JERUSALEM - Palestinian officers detained 17 militants in Yasser Arafat's headquarters in Ramallah yesterday after they defied the Palestinian leader's request to leave, which would have paved the way for an Israeli withdrawal from the city and the lifting of a ban on Arafat's travels.
It was the first time since Arafat's compound was shelled by the Israelis and he was confined there more than a year ago that he has sought to expel extremists taking refuge at the complex, which has been partly demolished by Israeli tanks and bulldozers.
For the past month, the government of Israeli Prime Minister Ariel Sharon has demanded that Palestinian security services disarm extremist organizations before the army withdraws from more cities in the West Bank.
But Palestinian Security Affairs Minister Mohammed Dahlan reiterated yesterday that disarming the militant groups, who declared three- and six-month unilateral cease-fires June 29, would lead to "civil war."
Arafat has been sidelined from Middle East peace plans by the United States and Israel, who accuse him of fomenting violence and blocking peace efforts. Both the United States and Israel have dealt with new Palestinian Prime Minister Mahmoud Abbas, once Arafat's shadow but now the leading Palestinian proponent for a peaceful solution.
The attempt to expel the 17 men - a day after Israeli troops raided West Bank cities and arrested four militants - was immediately criticized by Palestinian militant leaders, who warned that they would demand the resignation of advisers to Arafat if any harm came to the expelled men.
Yesterday, the head of Al Aqsa Martyrs Brigades in Ramallah, Kamal Ghanem, said the 17 militants had refused to be transferred to the oasis city of Jericho in the West Bank, a city that can be reached only by passing through Israeli checkpoints.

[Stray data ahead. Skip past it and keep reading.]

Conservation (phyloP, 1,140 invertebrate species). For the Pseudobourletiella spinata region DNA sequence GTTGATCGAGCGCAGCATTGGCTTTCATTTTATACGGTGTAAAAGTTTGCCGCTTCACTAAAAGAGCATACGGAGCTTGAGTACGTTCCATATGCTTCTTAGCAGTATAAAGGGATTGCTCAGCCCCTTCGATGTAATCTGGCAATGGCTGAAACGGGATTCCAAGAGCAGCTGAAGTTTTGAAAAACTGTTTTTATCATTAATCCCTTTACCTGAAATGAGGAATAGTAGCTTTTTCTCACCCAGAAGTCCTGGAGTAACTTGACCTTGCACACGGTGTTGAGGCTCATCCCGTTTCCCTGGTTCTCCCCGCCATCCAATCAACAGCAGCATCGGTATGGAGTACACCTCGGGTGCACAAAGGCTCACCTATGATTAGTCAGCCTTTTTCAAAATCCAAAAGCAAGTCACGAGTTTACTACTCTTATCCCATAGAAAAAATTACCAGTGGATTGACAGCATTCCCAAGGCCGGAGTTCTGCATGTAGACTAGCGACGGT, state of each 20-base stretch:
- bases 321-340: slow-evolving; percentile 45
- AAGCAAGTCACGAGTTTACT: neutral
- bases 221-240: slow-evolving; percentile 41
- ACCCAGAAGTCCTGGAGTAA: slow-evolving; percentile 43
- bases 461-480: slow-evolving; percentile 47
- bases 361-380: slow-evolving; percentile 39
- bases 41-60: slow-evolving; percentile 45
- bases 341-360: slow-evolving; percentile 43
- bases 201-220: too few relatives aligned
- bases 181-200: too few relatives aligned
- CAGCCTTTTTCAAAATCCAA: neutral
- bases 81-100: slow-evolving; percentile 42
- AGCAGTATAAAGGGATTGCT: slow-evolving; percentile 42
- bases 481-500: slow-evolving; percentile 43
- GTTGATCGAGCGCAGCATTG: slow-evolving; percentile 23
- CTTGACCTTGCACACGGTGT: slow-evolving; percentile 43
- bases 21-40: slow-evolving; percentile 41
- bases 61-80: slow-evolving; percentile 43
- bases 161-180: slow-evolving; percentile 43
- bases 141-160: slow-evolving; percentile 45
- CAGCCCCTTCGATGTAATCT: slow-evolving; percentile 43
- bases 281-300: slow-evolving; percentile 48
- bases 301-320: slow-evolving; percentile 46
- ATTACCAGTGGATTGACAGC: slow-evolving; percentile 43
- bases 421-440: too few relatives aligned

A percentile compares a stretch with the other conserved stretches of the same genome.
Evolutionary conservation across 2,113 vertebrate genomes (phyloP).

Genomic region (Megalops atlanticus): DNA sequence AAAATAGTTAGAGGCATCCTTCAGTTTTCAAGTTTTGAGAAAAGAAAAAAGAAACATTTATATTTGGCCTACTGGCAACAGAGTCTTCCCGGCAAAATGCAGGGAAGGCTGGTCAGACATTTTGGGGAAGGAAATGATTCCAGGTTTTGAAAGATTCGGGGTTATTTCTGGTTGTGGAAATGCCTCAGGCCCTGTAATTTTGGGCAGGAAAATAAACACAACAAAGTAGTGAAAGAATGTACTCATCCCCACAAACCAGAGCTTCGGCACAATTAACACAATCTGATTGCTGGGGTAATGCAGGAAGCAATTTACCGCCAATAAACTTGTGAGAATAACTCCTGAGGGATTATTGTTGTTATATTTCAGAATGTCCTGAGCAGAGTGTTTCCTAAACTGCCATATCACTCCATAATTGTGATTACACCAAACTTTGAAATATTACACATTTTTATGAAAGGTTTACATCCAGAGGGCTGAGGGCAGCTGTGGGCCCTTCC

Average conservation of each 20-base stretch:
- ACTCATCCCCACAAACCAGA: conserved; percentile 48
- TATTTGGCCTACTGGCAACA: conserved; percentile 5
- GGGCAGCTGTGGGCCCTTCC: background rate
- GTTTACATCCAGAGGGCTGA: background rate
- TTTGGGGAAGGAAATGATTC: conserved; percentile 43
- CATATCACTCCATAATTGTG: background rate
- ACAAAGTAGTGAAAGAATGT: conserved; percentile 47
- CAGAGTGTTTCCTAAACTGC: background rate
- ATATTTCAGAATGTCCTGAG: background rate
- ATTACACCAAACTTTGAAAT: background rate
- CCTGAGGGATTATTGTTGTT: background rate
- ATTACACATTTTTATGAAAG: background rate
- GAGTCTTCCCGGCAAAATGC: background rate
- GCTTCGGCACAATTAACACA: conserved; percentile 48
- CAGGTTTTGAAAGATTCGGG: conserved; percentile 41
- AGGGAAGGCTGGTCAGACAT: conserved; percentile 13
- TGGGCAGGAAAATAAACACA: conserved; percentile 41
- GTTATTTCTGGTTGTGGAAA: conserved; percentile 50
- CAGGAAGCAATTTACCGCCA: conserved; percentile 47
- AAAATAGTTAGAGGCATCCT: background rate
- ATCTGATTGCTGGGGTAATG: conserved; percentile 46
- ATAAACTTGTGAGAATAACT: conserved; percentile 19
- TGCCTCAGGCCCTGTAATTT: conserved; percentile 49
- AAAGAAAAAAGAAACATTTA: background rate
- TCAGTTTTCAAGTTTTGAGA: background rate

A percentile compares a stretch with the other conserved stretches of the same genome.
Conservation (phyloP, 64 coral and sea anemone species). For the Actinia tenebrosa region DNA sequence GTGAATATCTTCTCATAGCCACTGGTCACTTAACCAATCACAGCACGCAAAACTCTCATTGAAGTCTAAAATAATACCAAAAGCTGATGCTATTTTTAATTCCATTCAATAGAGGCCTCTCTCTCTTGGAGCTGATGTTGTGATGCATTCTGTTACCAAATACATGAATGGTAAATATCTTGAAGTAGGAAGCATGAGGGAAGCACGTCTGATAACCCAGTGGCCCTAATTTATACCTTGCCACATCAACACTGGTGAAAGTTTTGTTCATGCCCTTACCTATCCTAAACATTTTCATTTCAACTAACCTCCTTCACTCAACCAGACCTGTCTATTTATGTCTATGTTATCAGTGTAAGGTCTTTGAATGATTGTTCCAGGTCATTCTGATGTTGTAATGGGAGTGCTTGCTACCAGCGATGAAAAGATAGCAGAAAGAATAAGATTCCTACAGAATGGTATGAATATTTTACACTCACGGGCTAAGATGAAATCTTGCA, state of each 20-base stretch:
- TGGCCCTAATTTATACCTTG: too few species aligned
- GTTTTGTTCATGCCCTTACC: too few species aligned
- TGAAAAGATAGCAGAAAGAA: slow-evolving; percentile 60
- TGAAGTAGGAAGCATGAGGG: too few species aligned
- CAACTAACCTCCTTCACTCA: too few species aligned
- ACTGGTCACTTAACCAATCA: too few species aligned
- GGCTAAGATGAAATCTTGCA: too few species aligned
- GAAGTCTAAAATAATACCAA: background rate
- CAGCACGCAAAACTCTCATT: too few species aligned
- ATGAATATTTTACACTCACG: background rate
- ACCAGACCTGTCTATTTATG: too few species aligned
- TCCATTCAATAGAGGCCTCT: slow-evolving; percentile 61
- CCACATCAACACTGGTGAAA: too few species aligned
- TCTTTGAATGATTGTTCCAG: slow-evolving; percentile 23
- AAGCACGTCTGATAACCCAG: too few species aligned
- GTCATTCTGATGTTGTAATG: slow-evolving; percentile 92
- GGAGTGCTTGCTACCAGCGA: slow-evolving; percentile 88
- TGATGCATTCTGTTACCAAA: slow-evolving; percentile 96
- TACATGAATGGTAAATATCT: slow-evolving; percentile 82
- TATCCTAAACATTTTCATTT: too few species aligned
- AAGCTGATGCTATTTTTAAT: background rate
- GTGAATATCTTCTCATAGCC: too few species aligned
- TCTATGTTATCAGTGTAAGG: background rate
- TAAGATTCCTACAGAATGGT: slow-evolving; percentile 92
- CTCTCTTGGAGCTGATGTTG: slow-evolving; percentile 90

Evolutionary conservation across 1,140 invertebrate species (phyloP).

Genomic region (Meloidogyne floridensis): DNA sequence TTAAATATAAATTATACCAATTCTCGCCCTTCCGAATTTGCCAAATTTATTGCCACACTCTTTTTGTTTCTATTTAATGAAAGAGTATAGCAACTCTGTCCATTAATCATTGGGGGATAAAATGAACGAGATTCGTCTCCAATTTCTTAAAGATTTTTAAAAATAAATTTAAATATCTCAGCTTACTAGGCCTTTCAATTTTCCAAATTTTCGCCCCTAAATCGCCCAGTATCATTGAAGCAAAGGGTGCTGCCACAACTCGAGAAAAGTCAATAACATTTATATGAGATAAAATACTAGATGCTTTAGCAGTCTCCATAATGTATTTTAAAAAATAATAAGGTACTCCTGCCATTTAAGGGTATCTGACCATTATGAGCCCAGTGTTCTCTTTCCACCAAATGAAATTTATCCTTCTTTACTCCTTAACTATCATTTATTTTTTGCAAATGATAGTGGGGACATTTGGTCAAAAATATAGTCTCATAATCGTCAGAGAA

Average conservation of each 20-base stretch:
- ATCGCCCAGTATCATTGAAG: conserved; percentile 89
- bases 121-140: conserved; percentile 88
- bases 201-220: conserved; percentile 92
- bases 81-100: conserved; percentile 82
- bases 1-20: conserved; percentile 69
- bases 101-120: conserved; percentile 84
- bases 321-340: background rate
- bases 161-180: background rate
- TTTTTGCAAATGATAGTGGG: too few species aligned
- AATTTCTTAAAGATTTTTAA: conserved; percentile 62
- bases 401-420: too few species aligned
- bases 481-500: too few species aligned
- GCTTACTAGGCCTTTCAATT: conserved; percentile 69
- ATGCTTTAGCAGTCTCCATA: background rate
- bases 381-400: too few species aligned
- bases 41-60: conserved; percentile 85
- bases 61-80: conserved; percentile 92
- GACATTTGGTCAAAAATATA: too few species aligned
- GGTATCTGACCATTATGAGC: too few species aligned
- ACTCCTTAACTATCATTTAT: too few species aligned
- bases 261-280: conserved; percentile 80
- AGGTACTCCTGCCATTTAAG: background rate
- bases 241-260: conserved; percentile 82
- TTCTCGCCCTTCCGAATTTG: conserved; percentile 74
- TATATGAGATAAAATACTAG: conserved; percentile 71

Ghanem said the militants had been confined to a room at Arafat's headquarters and had started a hunger strike. However, a senior Palestinian official played down the case: "The men have not been arrested but are being transferred for their own safety to Jericho," he said by telephone.
He said the United States had been asked to intercede with Israel to guarantee that the men would not be arrested on the way to Jericho.
Also yesterday, Israel announced that it was dismantling six more outposts in the West Bank - small settlements, often made up of tents that have served as the core for new settlements. Israel has dismantled only about a dozen of the estimated 100 outposts built after March 2001. Under the "road map" to peace, all these outposts must be shut down.
Dror Etkes, spokesman for Peace Now, Israel's main pacifist movement, called the intended closure of six outposts a "mockery." He said it showed that the Sharon government "does not intend to pay a real price for advancing the peace process."
Peace Now issued a new survey yesterday showing that 90 percent of the 230,000 Israeli settlers in the West Bank and the Gaza Strip would not use violence to oppose a government decision that they must withdraw.
The survey found that 83 percent of the settlers would leave in exchange for compensation and that 29 percent would like to leave their homes now.
Peace Now, which has monitored settlements for years, argues that the closures are not as large a problem as the government wants Israelis to believe. It says most settlers moved to settlements because of cheap homes, available land and liberal financial grants.
The organization believes that only about 10 percent of the settlers would fight for their homes.
The Chicago Tribune is a Tribune Publishing newspaper.